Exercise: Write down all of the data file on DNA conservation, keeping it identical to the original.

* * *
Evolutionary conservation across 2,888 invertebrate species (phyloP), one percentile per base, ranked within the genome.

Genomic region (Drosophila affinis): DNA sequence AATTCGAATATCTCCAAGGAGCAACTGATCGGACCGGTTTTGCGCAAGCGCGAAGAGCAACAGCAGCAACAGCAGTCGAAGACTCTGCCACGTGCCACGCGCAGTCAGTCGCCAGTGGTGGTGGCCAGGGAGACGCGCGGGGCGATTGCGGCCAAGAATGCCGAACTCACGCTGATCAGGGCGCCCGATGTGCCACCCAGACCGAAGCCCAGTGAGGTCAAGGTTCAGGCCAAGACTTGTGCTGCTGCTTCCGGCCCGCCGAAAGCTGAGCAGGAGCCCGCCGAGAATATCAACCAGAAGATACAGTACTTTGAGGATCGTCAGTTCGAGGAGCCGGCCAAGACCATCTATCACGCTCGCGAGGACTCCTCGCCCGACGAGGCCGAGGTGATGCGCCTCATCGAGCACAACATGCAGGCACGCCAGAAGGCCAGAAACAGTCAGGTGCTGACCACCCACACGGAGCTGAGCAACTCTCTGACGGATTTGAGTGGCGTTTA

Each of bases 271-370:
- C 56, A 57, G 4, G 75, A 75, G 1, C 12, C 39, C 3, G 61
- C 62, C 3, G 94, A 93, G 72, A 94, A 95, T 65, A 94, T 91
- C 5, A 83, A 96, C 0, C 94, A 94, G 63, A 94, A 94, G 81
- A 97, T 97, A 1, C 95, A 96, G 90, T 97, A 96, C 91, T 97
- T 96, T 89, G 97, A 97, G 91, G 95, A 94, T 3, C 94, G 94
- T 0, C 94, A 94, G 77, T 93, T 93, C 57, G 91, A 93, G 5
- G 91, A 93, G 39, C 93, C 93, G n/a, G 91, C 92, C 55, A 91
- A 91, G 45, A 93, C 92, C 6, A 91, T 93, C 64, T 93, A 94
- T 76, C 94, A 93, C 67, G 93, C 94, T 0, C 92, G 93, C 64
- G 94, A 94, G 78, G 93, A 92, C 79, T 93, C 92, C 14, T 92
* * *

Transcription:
Evolutionary conservation across 2,888 invertebrate species (phyloP), one percentile per base, ranked within the genome.

Genomic region (Drosophila affinis): DNA sequence AATTCGAATATCTCCAAGGAGCAACTGATCGGACCGGTTTTGCGCAAGCGCGAAGAGCAACAGCAGCAACAGCAGTCGAAGACTCTGCCACGTGCCACGCGCAGTCAGTCGCCAGTGGTGGTGGCCAGGGAGACGCGCGGGGCGATTGCGGCCAAGAATGCCGAACTCACGCTGATCAGGGCGCCCGATGTGCCACCCAGACCGAAGCCCAGTGAGGTCAAGGTTCAGGCCAAGACTTGTGCTGCTGCTTCCGGCCCGCCGAAAGCTGAGCAGGAGCCCGCCGAGAATATCAACCAGAAGATACAGTACTTTGAGGATCGTCAGTTCGAGGAGCCGGCCAAGACCATCTATCACGCTCGCGAGGACTCCTCGCCCGACGAGGCCGAGGTGATGCGCCTCATCGAGCACAACATGCAGGCACGCCAGAAGGCCAGAAACAGTCAGGTGCTGACCACCCACACGGAGCTGAGCAACTCTCTGACGGATTTGAGTGGCGTTTA

Each of bases 271-370:
- C 56, A 57, G 4, G 75, A 75, G 1, C 12, C 39, C 3, G 61
- C 62, C 3, G 94, A 93, G 72, A 94, A 95, T 65, A 94, T 91
- C 5, A 83, A 96, C 0, C 94, A 94, G 63, A 94, A 94, G 81
- A 97, T 97, A 1, C 95, A 96, G 90, T 97, A 96, C 91, T 97
- T 96, T 89, G 97, A 97, G 91, G 95, A 94, T 3, C 94, G 94
- T 0, C 94, A 94, G 77, T 93, T 93, C 57, G 91, A 93, G 5
- G 91, A 93, G 39, C 93, C 93, G n/a, G 91, C 92, C 55, A 91
- A 91, G 45, A 93, C 92, C 6, A 91, T 93, C 64, T 93, A 94
- T 76, C 94, A 93, C 67, G 93, C 94, T 0, C 92, G 93, C 64
- G 94, A 94, G 78, G 93, A 92, C 79, T 93, C 92, C 14, T 92